So Easter weekend was a frozen wash-out: good. That means we're owed a good 'un in May. Now's the time to start planning to escape the crowds and holiday hype with the help of our insider’s guide to eight of the UK’s top hidden gems.
In brief: A hybrid of the Lakes and Dales, with huge whaleback hills and plenty of steep ascent, plus ridge opportunities and great valley views.
Maps: OS Explorer OL19
Someone at the Ordnance Survey wants to keep the Howgills for themselves. Why else would they put them at the corner of three different Landranger maps (98, 97 and 91). Luckily you can simply pick up a copy of Explorer OL19 which dedicates an entire 1:25,000 scale map to this area of whalebacked hills…
Most of us who race along the M6 are more used to swinging west towards Kendal or Penrith. Maybe it’s the fact that road signs to Sedbergh don’t mean that much to walkers? Either way, the motorway draws a dividing line between the Lakes and Howgills. One of them is home to England’s highest peaks… the other gets overlooked. And that’s a real shame.
Strolling up to Cautley Spout in the late afternoon sun, we couldn’t help but notice the similarities between this craggy section of the Howgills and the Lakes. Cautley Spout is a beautiful waterfall that crashes into Cautley Home Beck. Behind it is the impressive ridge and the rocky arc of Cautley Crags, leading the eye up to Great Dummacks. At 663m high, this looks for all the world like a potted Coniston Old Man. But look down to your left and you’re suddenly transported to the Dales, with its deep-cut, rounded valleys and rivers snaking away into the distance in a tangle of silvery thread.
Start the day in Sedbergh and climb up from Lockbank Farm – steep and unrelenting, but with enough of a view to warrant stopping every 15 minutes. Your main objective is the top of The Calf: at 676m, this just nudges ahead of the competition to take the highest point on the fells. It’s a slow and people-free roller coaster over broad, massive mounds. As you reach Arrant Haw you can see the Lake District hazing off into the distance.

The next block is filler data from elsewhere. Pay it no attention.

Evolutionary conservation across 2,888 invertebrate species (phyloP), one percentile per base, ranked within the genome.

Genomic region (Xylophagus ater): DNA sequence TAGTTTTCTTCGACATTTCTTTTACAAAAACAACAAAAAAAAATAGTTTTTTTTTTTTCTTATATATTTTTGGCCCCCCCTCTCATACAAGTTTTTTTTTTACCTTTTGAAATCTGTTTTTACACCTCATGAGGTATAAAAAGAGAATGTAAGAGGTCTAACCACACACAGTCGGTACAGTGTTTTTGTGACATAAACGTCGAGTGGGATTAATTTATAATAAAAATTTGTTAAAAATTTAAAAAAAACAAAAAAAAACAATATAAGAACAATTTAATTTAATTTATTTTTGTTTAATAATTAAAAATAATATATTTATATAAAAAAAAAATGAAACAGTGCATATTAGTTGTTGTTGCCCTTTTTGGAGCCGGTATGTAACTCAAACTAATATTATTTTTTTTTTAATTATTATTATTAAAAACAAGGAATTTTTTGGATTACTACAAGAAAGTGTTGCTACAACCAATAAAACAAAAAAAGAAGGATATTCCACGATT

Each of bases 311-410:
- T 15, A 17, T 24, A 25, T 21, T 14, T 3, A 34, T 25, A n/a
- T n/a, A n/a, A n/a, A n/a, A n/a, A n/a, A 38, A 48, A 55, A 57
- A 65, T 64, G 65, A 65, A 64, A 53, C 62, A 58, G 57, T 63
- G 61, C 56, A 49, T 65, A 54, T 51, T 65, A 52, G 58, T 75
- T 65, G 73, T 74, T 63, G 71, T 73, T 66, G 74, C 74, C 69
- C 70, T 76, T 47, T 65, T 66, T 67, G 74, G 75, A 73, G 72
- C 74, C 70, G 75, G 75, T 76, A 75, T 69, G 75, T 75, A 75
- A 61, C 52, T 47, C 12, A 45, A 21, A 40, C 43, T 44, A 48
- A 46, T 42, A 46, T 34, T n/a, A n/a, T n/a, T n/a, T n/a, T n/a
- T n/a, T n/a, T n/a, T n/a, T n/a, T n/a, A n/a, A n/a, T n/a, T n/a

In brief: Rocky, solitary and ready to be discovered, the Cambrian Mountains are a potted Snowdonia.
Maps: OS Landranger 135 or Explorers 213 & 214
Great mountain areas need to offer a challenge – a clarion call to tempt trail walkers to climb its peaks. But there’s a noticeable absence of challenges in the Cambrian Mountains. You can devote a number of weeks to the Cambrian Way, but there are no great tick lists, no 24-hour yomps… not even a novelty three-legged hike for charity. But help is at hand. We’ve devised a challenge to inspire the country… and you can squeeze it into an afternoon if you’re feeling chipper.
This range of mountains is sandwiched in between the glitz of the Brecon Beacons and the celebrity sheen of Snowdonia. It came close to A-list status itself when the Cambrian Mountains National Park was proposed back in 1972… but self-interested parties managed to put a stop to that (very thoughtful of them) leaving this wild, deserted plateau pretty much up for grabs.
One of the most interesting areas has to be Plynlimon/Pumlumon, which practically leaps off the map and offers its own self-contained tick list. Plynlimon actually means ‘five summits’ and is also the birthplace of three great rivers: the Wye, the Severn and the lesser-known Rheidol. Here you get reservoirs and mountain tarns, long treks in and rocky scrambles… Or tackle it slightly differently, wild camping by Llyn Llygad Rheidol reservoir. The walk-in that evening was sunny, solitary and lazy, and the scramble out onto the tops showed us a wild expanse of land all the way up to Snowdonia, just waiting to be explored.
In brief: Hugely diverse area where you can walk chunks of the Southern Upland Way.
Maps: OS Landrangers 67, 70, 74, 77, 78, 79, 82
For most people the Southern Uplands represent nothing more than the greenery either side of the M74 as you hack your way towards Skye or Fort William. And because of that the vast tract of hills between the Scottish border and Glen Coe has some of the most overlooked walking in the country. But if you live anywhere south of the border, this has to be worth investigating. It’s closer, it’s relatively people-free and it’s got a simplistic beauty that sets it apart from other areas of the UK.
It’s a Munro-free zone, so if you’re only interested in numbers, then you’re going to miss out on some of the classic walking available here – the Galloway Hills, Merrick, the Kells Range, the Solway Hills and the Pentland Ridge. It is an area of extreme diversity and stunning beauty. If you’re after a challenge, then why not try Scotland’s longest walk, the 212 mile Southern Upland Way, from Cockburnspath to Portpatrick, which takes you right through this region? Check out www.southernuplandway.com for details of this and day walks in the area.
In brief: One of the best-known long distance paths in the UK which, apart from Cross Fell, is a very quiet path with some real highlights dotted in among the moorland.
Maps: OS Explorer (1:25,000) OL19 & OL31; Landranger (1:50,000) 91 & 86